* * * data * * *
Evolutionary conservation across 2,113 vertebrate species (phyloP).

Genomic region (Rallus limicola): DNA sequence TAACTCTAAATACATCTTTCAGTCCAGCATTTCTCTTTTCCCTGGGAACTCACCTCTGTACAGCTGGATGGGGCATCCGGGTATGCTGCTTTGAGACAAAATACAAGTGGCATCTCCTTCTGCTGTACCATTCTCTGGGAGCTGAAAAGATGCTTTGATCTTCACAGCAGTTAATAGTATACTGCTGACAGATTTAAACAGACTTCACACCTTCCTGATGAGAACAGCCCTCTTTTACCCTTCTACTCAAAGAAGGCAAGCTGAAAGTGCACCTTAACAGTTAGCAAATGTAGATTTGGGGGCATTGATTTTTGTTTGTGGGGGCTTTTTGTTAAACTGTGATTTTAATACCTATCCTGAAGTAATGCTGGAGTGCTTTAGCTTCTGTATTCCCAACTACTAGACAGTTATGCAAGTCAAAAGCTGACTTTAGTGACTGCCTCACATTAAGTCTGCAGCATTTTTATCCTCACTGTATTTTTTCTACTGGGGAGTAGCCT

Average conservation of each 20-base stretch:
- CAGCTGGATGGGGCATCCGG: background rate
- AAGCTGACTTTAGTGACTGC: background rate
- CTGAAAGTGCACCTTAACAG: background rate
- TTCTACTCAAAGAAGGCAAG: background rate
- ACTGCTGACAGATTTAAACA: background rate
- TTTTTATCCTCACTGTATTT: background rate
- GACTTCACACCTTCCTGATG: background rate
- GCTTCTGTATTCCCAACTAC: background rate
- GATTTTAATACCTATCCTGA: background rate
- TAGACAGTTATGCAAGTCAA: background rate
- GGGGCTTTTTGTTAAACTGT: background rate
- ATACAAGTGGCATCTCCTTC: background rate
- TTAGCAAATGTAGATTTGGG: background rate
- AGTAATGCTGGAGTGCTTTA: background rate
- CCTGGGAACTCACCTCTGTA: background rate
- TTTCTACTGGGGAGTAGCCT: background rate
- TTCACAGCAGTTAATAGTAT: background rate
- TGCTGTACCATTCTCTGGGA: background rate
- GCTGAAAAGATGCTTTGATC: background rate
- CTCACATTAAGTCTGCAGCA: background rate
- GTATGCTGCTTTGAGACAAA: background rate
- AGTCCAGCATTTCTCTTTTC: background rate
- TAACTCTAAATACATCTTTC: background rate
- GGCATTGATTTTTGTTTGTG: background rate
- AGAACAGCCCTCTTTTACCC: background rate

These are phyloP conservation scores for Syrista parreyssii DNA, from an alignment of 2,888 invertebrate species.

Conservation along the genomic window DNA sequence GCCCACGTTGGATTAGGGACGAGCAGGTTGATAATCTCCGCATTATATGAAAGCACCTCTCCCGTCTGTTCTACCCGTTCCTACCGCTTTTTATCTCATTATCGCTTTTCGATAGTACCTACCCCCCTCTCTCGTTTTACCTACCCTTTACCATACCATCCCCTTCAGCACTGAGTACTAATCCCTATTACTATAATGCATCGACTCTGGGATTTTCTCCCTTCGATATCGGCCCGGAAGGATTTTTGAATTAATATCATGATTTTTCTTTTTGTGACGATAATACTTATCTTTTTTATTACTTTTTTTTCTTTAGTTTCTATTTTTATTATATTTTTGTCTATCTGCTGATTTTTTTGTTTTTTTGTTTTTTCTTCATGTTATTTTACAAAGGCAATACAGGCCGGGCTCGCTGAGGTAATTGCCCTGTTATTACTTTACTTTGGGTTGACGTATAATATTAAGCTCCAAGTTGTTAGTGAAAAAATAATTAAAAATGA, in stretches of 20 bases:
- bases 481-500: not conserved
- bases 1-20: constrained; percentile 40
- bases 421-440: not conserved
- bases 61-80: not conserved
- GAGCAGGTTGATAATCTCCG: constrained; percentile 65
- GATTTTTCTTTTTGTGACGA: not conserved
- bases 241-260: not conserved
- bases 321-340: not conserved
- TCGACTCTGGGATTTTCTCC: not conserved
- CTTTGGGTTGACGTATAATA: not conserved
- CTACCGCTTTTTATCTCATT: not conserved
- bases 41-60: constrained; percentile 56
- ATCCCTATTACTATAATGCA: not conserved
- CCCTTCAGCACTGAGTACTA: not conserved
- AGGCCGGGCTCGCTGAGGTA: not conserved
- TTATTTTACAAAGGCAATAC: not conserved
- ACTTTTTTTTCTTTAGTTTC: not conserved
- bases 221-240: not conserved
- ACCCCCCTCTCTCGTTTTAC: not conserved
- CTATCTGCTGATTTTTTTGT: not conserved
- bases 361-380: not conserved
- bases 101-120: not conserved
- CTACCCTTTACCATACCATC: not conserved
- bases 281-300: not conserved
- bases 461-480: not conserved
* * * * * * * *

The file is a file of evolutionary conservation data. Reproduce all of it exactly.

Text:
Evolutionary conservation across 2,113 vertebrate species (phyloP).

Genomic region (Rallus limicola): DNA sequence TAACTCTAAATACATCTTTCAGTCCAGCATTTCTCTTTTCCCTGGGAACTCACCTCTGTACAGCTGGATGGGGCATCCGGGTATGCTGCTTTGAGACAAAATACAAGTGGCATCTCCTTCTGCTGTACCATTCTCTGGGAGCTGAAAAGATGCTTTGATCTTCACAGCAGTTAATAGTATACTGCTGACAGATTTAAACAGACTTCACACCTTCCTGATGAGAACAGCCCTCTTTTACCCTTCTACTCAAAGAAGGCAAGCTGAAAGTGCACCTTAACAGTTAGCAAATGTAGATTTGGGGGCATTGATTTTTGTTTGTGGGGGCTTTTTGTTAAACTGTGATTTTAATACCTATCCTGAAGTAATGCTGGAGTGCTTTAGCTTCTGTATTCCCAACTACTAGACAGTTATGCAAGTCAAAAGCTGACTTTAGTGACTGCCTCACATTAAGTCTGCAGCATTTTTATCCTCACTGTATTTTTTCTACTGGGGAGTAGCCT

Average conservation of each 20-base stretch:
- CAGCTGGATGGGGCATCCGG: background rate
- AAGCTGACTTTAGTGACTGC: background rate
- CTGAAAGTGCACCTTAACAG: background rate
- TTCTACTCAAAGAAGGCAAG: background rate
- ACTGCTGACAGATTTAAACA: background rate
- TTTTTATCCTCACTGTATTT: background rate
- GACTTCACACCTTCCTGATG: background rate
- GCTTCTGTATTCCCAACTAC: background rate
- GATTTTAATACCTATCCTGA: background rate
- TAGACAGTTATGCAAGTCAA: background rate
- GGGGCTTTTTGTTAAACTGT: background rate
- ATACAAGTGGCATCTCCTTC: background rate
- TTAGCAAATGTAGATTTGGG: background rate
- AGTAATGCTGGAGTGCTTTA: background rate
- CCTGGGAACTCACCTCTGTA: background rate
- TTTCTACTGGGGAGTAGCCT: background rate
- TTCACAGCAGTTAATAGTAT: background rate
- TGCTGTACCATTCTCTGGGA: background rate
- GCTGAAAAGATGCTTTGATC: background rate
- CTCACATTAAGTCTGCAGCA: background rate
- GTATGCTGCTTTGAGACAAA: background rate
- AGTCCAGCATTTCTCTTTTC: background rate
- TAACTCTAAATACATCTTTC: background rate
- GGCATTGATTTTTGTTTGTG: background rate
- AGAACAGCCCTCTTTTACCC: background rate

These are phyloP conservation scores for Syrista parreyssii DNA, from an alignment of 2,888 invertebrate species.

Conservation along the genomic window DNA sequence GCCCACGTTGGATTAGGGACGAGCAGGTTGATAATCTCCGCATTATATGAAAGCACCTCTCCCGTCTGTTCTACCCGTTCCTACCGCTTTTTATCTCATTATCGCTTTTCGATAGTACCTACCCCCCTCTCTCGTTTTACCTACCCTTTACCATACCATCCCCTTCAGCACTGAGTACTAATCCCTATTACTATAATGCATCGACTCTGGGATTTTCTCCCTTCGATATCGGCCCGGAAGGATTTTTGAATTAATATCATGATTTTTCTTTTTGTGACGATAATACTTATCTTTTTTATTACTTTTTTTTCTTTAGTTTCTATTTTTATTATATTTTTGTCTATCTGCTGATTTTTTTGTTTTTTTGTTTTTTCTTCATGTTATTTTACAAAGGCAATACAGGCCGGGCTCGCTGAGGTAATTGCCCTGTTATTACTTTACTTTGGGTTGACGTATAATATTAAGCTCCAAGTTGTTAGTGAAAAAATAATTAAAAATGA, in stretches of 20 bases:
- bases 481-500: not conserved
- bases 1-20: constrained; percentile 40
- bases 421-440: not conserved
- bases 61-80: not conserved
- GAGCAGGTTGATAATCTCCG: constrained; percentile 65
- GATTTTTCTTTTTGTGACGA: not conserved
- bases 241-260: not conserved
- bases 321-340: not conserved
- TCGACTCTGGGATTTTCTCC: not conserved
- CTTTGGGTTGACGTATAATA: not conserved
- CTACCGCTTTTTATCTCATT: not conserved
- bases 41-60: constrained; percentile 56
- ATCCCTATTACTATAATGCA: not conserved
- CCCTTCAGCACTGAGTACTA: not conserved
- AGGCCGGGCTCGCTGAGGTA: not conserved
- TTATTTTACAAAGGCAATAC: not conserved
- ACTTTTTTTTCTTTAGTTTC: not conserved
- bases 221-240: not conserved
- ACCCCCCTCTCTCGTTTTAC: not conserved
- CTATCTGCTGATTTTTTTGT: not conserved
- bases 361-380: not conserved
- bases 101-120: not conserved
- CTACCCTTTACCATACCATC: not conserved
- bases 281-300: not conserved
- bases 461-480: not conserved